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I'm implementing an algorithm in C that needs to do modular addition and subtraction quickly on unsigned integers and can handle overflow conditions correctly. Here's what I have now (which does work):

/* a and/or b may be greater than m */
uint32_t modadd_32(uint32_t a, uint32_t b, uint32_t m) {
    uint32_t tmp;
    if (b <= UINT32_MAX - a)
        return (a + b) % m;

    if (m <= (UINT32_MAX>>1))
        return ((a % m) + (b % m)) % m;

    tmp = a + b;
    if (tmp > (uint32_t)(m * 2)) // m*2 must be truncated before compare
        tmp -= m;
    tmp -= m;
    return tmp % m;
}

/* a and/or b may be greater than m */
uint32_t modsub_32(uint32_t a, uint32_t b, uint32_t m) {
    uint32_t tmp;
    if (a >= b)
        return (a - b) % m;

    tmp = (m - ((b - a) % m)); /* results in m when 0 is needed */
    if (tmp == m)
        return 0;
    return tmp;
}

Anybody know of a better algorithm? The libraries I've found that do modular arithmetic all seem to be for large arbitrary precision numbers which is way overkill.

Edit: I want this to run well on a 32 bit machine. Also, my existing functions are trivially converted to work on other sizes of unsigned integers, a property which would be nice to retain.

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2 Answers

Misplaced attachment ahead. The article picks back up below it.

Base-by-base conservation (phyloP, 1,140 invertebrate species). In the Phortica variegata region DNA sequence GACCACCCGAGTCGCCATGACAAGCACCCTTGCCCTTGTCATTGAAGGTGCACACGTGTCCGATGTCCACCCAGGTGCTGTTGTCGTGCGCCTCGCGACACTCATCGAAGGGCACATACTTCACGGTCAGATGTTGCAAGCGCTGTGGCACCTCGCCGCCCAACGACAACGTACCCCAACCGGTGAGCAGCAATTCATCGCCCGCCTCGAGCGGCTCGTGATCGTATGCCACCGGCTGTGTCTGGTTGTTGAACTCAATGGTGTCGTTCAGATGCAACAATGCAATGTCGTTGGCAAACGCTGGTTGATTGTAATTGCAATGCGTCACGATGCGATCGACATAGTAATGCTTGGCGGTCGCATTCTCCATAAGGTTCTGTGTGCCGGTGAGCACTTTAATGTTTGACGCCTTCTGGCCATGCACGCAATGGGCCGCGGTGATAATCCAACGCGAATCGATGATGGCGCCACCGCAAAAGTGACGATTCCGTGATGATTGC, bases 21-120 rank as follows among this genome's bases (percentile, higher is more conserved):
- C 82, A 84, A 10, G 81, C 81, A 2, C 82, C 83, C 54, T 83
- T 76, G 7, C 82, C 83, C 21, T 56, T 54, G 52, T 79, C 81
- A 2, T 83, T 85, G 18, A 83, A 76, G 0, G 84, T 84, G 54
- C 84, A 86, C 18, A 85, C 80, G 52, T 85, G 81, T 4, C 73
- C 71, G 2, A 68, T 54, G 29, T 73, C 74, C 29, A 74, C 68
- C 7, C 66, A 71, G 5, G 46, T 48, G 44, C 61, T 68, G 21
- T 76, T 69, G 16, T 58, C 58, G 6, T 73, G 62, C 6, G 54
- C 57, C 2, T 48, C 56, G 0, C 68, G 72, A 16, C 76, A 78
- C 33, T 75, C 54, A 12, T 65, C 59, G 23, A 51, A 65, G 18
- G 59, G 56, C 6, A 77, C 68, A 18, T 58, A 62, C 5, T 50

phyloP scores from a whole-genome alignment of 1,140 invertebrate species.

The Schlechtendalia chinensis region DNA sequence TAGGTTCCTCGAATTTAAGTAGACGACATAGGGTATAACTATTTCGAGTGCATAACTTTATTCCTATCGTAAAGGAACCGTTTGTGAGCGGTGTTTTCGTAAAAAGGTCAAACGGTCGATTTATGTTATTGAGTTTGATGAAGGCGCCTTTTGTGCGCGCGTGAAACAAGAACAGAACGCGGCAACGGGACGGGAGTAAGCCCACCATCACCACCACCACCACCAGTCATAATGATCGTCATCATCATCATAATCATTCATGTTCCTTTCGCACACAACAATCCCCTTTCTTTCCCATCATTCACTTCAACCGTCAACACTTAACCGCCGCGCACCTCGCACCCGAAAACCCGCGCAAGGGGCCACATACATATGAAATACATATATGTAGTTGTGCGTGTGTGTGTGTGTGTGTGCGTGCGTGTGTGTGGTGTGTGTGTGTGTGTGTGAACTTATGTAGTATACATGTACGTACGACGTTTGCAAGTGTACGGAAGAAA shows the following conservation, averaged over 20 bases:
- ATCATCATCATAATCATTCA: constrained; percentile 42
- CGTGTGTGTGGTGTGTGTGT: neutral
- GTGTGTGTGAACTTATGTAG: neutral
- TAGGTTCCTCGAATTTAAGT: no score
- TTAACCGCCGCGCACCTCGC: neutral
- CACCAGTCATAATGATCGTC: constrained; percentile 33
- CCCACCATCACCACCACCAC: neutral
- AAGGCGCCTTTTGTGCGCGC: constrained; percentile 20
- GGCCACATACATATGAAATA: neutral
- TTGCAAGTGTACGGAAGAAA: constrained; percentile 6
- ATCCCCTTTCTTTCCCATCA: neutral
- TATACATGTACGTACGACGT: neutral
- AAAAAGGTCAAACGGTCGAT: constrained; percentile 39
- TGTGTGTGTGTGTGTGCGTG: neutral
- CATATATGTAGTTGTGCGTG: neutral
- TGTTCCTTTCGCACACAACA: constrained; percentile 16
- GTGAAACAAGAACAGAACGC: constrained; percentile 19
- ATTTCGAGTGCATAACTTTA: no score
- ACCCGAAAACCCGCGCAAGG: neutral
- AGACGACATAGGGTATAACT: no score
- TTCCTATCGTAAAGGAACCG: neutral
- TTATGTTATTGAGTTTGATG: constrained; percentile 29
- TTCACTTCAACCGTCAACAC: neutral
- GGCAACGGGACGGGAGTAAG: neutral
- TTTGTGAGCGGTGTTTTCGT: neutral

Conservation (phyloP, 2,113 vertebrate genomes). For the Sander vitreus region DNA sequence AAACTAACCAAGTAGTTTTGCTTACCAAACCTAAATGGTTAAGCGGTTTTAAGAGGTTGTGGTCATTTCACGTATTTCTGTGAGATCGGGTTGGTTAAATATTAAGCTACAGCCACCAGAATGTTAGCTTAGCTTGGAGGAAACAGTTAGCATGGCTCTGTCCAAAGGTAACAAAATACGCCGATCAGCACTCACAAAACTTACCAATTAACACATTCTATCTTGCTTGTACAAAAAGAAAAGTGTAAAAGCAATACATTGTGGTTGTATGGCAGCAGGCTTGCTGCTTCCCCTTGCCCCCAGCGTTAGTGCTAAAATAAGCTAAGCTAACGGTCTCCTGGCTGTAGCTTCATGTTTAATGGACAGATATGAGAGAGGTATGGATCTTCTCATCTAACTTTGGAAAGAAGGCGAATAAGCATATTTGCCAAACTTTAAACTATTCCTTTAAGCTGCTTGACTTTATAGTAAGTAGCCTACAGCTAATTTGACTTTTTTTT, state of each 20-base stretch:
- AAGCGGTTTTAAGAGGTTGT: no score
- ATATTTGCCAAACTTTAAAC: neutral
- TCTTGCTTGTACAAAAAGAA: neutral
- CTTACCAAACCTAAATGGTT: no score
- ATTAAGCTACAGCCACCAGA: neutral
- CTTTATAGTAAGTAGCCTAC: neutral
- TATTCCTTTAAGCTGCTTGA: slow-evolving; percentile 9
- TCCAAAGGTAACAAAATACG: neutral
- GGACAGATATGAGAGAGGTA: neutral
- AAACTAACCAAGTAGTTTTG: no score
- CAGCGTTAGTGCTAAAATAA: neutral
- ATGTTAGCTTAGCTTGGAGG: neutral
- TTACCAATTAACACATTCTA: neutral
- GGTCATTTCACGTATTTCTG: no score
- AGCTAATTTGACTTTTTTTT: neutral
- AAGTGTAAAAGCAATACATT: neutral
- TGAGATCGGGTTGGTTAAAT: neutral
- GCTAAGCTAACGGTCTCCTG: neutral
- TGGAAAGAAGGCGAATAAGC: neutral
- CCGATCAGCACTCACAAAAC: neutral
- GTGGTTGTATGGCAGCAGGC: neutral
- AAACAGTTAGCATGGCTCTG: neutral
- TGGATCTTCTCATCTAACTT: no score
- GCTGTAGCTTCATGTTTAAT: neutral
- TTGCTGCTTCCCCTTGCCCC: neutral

up vote 3 down vote accepted

Modular operations usually assume that a and b are less than m. This allows simpler algorithms:

umod_t sub_mod(umod_t a, umod_t b, umod_t m)
{
  if ( a>=b )
    return a - b;
  else
    return m - b + a;
}

umod_t add_mod(umod_t a, umod_t b, umod_t m)
{
  if ( 0==b ) return a;

  // return sub_mod(a, m-b, m);
  b = m - b;
  if ( a>=b )
    return a - b;
  else
    return m - b + a;
}

Source: Matters Computational, chapter 39.1.

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Unfortunately, I am not able to assume that a and b are less than m for this particular application. –  ryanc Jun 28 '12 at 17:36
    
@ryanc: you might just add a%=m;b%=m; at the start of each function. This still gives simpler algorithms. Are they faster or slower than algorithms in OP, depends on hardware and parameter values. –  Evgeny Kluev Jun 28 '12 at 17:48
    
This should be marked as the correct answer. Thank you! –  hyperspasm Jan 10 at 5:50
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I'd just do the arithmetic in uint32_t if it fits and in uint64_t otherwise.

uint32_t modadd_32(uint32_t a, uint32_t b, uint32_t m) {
    if (b <= UINT32_MAX - a)
        return (a + b) % m;
    else
        return ((uint64_t)a + b) % m;
}

On an architecture with 64bit integer types, this should be almost no overhead, you could even think of just doing everything in uint64_t. On architectures where uint64_t is synthesized let the compiler decide what he thinks is best, an then look into the generated assembler and mmeasure to see if this is satisfactory.

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I'm looking for something that will work well even on 32 bit, and generated assembler (at least from GCC) to handle 64 bit numbers is rather slow. Thank you though, I should have been more clear in my question. –  ryanc Jun 28 '12 at 15:59
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